Konomiya Shrine Welcomes Women to Annual Hadaka Matsuri After 1,250 Years

Konomiya Shrine Welcomes Women to Annual Hadaka Matsuri After 1,250 Years

For the first time in its 1,250-year history, the Konomiya shrine in Inazawa, Japan, is allowing women to participate in the renowned Naked Man festival.

Women’s Role in the Annual Hadaka Matsuri

A group of about 40 local women from Japan’s Aichi prefecture will be part of the annual Hadaka Matsuri held in February, albeit without the traditional near-naked clash of men. They will participate in the naoizasa ritual, carrying bamboo grass wrapped in cloth into the shrine grounds.

Unique Attire and Rituals

While men wear a minimal ensemble consisting of a fundoshi (Japanese loincloth) and tabi (white socks), the women will remain fully clothed. The festival, celebrating harvest, prosperity, and fertility, begins at around 3.20 pm local time.

Pandemic Impact and Adjustments

In 2023, due to the pandemic, the bamboo grass offering was conducted in both half-naked and clothed formats. For the 2024 edition, the women’s group plans to dedicate the bamboo grass separately from the men’s ceremony.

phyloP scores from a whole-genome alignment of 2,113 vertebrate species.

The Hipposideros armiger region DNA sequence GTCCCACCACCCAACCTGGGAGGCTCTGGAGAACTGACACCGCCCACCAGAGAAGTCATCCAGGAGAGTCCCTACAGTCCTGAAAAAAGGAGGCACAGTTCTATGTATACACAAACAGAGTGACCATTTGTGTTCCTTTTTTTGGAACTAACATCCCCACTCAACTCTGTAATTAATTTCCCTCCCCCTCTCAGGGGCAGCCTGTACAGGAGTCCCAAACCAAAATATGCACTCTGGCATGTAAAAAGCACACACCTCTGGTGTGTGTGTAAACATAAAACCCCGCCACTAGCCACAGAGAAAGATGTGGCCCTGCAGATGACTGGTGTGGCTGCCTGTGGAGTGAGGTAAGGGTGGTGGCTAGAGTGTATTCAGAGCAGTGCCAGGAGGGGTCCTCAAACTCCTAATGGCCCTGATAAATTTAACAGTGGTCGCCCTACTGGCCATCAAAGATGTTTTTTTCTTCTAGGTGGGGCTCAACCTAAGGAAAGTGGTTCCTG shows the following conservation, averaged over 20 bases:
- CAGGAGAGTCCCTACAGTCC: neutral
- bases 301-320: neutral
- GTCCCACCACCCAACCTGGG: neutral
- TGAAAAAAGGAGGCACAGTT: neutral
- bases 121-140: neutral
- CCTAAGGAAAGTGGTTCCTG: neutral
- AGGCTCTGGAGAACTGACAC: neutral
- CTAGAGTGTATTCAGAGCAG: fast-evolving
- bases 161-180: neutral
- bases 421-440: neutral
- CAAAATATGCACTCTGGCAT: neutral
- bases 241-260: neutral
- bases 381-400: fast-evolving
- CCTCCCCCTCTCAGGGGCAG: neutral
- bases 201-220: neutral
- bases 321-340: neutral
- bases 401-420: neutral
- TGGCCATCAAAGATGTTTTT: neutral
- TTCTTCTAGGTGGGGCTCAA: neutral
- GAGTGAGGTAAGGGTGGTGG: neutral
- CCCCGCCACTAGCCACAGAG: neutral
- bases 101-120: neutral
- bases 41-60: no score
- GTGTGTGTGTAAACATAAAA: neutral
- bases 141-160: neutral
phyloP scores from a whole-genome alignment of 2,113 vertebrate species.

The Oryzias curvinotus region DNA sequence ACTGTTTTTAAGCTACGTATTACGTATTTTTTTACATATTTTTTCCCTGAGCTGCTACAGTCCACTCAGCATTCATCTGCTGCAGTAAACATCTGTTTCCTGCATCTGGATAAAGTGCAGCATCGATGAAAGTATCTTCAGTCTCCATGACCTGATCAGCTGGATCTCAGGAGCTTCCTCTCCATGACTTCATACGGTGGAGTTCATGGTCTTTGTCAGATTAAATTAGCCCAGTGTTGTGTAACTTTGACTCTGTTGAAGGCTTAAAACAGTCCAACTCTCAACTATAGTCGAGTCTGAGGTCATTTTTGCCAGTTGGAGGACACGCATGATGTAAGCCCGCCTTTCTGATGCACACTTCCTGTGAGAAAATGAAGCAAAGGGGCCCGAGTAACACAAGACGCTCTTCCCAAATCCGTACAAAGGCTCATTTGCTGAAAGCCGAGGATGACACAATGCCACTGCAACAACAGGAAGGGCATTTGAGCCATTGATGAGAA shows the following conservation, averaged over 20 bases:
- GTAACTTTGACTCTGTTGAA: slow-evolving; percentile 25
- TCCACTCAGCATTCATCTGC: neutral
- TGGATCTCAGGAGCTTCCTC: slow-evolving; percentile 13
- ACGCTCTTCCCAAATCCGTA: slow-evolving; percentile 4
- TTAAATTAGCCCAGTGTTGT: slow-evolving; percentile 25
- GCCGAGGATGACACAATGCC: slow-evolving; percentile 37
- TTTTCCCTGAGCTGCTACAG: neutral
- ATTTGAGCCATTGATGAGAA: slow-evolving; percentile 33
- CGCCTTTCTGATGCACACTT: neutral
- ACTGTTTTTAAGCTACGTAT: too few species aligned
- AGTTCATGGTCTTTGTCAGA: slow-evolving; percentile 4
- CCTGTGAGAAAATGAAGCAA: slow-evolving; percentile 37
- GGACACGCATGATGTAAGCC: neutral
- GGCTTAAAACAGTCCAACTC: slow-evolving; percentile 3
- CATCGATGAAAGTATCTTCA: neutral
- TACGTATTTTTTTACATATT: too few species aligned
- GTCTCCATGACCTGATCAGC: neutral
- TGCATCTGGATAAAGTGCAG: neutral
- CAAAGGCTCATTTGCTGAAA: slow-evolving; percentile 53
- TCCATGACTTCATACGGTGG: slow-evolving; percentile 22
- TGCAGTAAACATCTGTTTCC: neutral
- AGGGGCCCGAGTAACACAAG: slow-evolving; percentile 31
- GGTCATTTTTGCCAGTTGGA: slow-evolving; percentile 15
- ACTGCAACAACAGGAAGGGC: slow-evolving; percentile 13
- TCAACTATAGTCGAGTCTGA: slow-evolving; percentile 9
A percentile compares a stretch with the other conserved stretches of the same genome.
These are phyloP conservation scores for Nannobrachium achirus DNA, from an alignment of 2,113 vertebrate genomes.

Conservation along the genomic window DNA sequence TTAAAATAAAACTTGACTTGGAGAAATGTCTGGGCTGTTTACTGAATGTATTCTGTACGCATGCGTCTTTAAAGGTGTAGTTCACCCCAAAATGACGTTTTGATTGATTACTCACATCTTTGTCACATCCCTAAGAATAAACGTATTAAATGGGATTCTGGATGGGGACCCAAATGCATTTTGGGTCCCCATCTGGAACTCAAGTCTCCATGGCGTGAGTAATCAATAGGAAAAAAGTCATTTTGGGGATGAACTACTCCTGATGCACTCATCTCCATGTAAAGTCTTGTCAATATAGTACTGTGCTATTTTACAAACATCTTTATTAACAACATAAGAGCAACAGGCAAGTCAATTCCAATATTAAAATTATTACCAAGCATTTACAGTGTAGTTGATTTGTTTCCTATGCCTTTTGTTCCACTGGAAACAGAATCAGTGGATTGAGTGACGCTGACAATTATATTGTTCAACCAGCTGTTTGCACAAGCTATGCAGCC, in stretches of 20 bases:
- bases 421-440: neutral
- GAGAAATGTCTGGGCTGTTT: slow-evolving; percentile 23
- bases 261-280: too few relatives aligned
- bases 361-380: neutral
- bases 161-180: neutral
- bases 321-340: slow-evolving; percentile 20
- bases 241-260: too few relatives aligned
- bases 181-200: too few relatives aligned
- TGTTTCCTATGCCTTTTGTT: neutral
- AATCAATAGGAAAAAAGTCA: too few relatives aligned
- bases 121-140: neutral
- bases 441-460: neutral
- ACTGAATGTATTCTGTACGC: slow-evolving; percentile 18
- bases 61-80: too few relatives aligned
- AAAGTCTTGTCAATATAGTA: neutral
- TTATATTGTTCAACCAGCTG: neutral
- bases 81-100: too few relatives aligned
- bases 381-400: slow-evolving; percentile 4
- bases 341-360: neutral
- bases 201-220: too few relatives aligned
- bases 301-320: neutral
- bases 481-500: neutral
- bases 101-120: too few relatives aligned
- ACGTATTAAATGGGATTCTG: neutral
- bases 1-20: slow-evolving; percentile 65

Advocacy for Inclusion

Ayaka Suzuki, vice chair of a women’s group advocating for women’s inclusion, expressed her desire to participate since childhood, citing gender restrictions. She emphasized praying for her family’s safety and those affected by recent earthquakes.

Anticipated Participation and Community Support

Around 10,000 people are expected to participate. Mitsugu Katayama, an official, mentioned the festival’s adaptation due to the pandemic and the increasing requests from women in the town to take part.

Positive Reactions and Broader Demographic Challenge

The decision has been praised by local women and gender activists, considering it a positive step towards gender equality. Some speculate that the decision may address demographic challenges in rural areas with declining populations.

Cultural Preservation Amid Demographic Changes

As many rural communities face population decline, there is a belief that increased participation in ancient traditions, regardless of gender, is crucial for preserving cultural practices. The hope is to keep these traditions alive for future generations.

Unique Festival Highlights

In the festival, half-stripped men aim to catch 20cm-long wooden sticks thrown by a priest, believed to bring good fortune for a year. This unique tradition adds to the cultural significance of the Hadaka Matsuri at the Konomiya shrine.